- The U.S. Supreme Court on Monday agreed to hear a consolidated case regarding the split between federal and state authority over interstate power markets, SNL reports, examining some of the same issues at play in the high profile fight over demand response heard at the High Court last week.
- Both cases focus on incentive programs for new generation in Maryland that call into question the extent of the FERC's authority to regulate the wholesale sale of electricity across state lines. Two lower courts previously tossed out the programs, saying that providing incentives for generation that would compete in regional markets violated FERC's sole authority to regulate interstate wholesale markets. The court has yet to decide whether it will hear a similar case originating from a New Jersey generation incentive program.
- Maryland and a group of generators appealed to the Supreme Court, arguing that the programs do not directly set wholesale prices, but instead simply provide financial arrangements to facilitate new generation construction. Both states initiated their programs due to concerns that the PJM market structure is too focused on the short term to provide reliability and low rates years into the future.
Echoing the notable Supreme Court case about state and federal jurisdiction over demand response (FERC Order 745), the Supreme Court is tackling two other cases with similar themes, and their decision could hint at their direction down the road for the marquee demand response case argued at the court last week, SNL reports.
At issue in the two cases is FERC's ability to stop state programs aimed at boosting confidence in power plant development. In Maryland and New Jersey, state programs allowed capacity developers to be guaranteed a certain price for power in wholesale markets. Without those financial incentives — administered by the state — utility officials and regulators worried that plants necessary for long-term reliability would not be built.
Critics of the programs, however, saw the programs as an encroachment on their sole authority to regulate power markets, as well as a manipulation of PJM market rules and practices.
In the Maryland case, the U.S. Court of Appeals for the 4th Circuit upheld a lower court's decision in June, finding that the program "strikes at the heart" of FERC's ability to establish rates for electricity sales across state lines, and could distort PJM auction rates. In the New Jersey case, the Court of Appeals for the 3rd Circuit similarly ruled that the state program effectively sets capacity prices, which is FERC's authority under the Federal Power Act.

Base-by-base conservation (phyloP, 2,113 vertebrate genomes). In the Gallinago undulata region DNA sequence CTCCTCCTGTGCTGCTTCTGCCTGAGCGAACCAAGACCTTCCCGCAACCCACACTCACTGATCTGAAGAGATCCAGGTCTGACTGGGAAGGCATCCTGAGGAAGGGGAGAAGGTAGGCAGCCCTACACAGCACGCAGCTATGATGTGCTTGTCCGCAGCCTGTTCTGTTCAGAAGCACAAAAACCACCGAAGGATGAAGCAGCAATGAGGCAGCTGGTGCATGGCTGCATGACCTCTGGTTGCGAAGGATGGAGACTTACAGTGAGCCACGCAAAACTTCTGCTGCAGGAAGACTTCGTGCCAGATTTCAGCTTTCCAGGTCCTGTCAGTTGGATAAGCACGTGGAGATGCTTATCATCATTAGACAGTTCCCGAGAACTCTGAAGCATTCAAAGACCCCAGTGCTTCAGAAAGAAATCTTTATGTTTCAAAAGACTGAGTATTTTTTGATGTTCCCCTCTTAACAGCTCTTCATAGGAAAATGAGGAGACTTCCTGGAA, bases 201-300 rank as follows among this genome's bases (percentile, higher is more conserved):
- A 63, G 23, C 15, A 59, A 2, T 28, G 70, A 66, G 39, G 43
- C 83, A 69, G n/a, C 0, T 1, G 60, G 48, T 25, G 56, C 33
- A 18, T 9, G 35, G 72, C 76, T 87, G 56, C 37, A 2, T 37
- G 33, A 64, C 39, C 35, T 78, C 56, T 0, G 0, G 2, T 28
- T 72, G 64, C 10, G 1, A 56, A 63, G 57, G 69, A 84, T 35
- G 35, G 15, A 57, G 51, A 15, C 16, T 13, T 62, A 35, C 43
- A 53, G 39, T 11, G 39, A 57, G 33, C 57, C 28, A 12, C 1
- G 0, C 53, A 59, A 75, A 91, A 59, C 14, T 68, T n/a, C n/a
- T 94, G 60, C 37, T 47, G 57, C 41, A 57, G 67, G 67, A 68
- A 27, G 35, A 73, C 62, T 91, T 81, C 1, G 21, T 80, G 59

New Jersey, Maryland and Commercial Power Ventures of Maryland requested that the high court to reinstate those programs, saying the rulings from the lower courts have hindered their ability to ensure reliable electricity generation and didn't preserve state authority over electrical generation. From their perspective, the ability of state regulators to ensure there is ample generation for reliability should not be hampered by federal control of interstate electricity sales.
In their filing, FERC and the U.S. solicitor general noted that the 3rd and 4th circuit courts limited their ruling to specifics issues in the programs and offered other ways for the state to encourage new generation. However, the National Association of Regulatory Utility Commissioners said in its brief that FERC's opposition threatens the states' jurisdiction over integrated resource planning and hampers building new generation.
SNL reports that questioning during Order 745 oral arguments, along with Justice Samuel Alito's recusal from the case, could indicate a split decision over the commission's ability to regulate demand response in wholesale markets. That could possibly help explain the court's decision to take up the new cases, which could address similar issues. A split decision on the 745 case would mean an earlier ruling by the D.C. Circuit vacating the FERC rule would stand.
During Order 745 arguments last week, Justice Anthony Kennedy – typically the swing vote in the court – acknowledged wholesale and retail markets affect each other, but was less inscrutable on the issue of where to draw the line.
The Supreme Court could hear the consolidated Maryland cases (Hughes v PPL EnergyPlus and CPV Maryland v. PPL EnergyPlus) in the first quarter of next year. It has not yet issued a decsion on whether it will hear cases originating from the New Jersey program.
Correction: This post originally stated that the Supreme Court agreed to hear a consolidated case involving cases from New Jersey and Maryland. That was incorrect. The court agreed to hear two consolidated Maryland cases, and has not yet decided whether it will review the New Jersey program.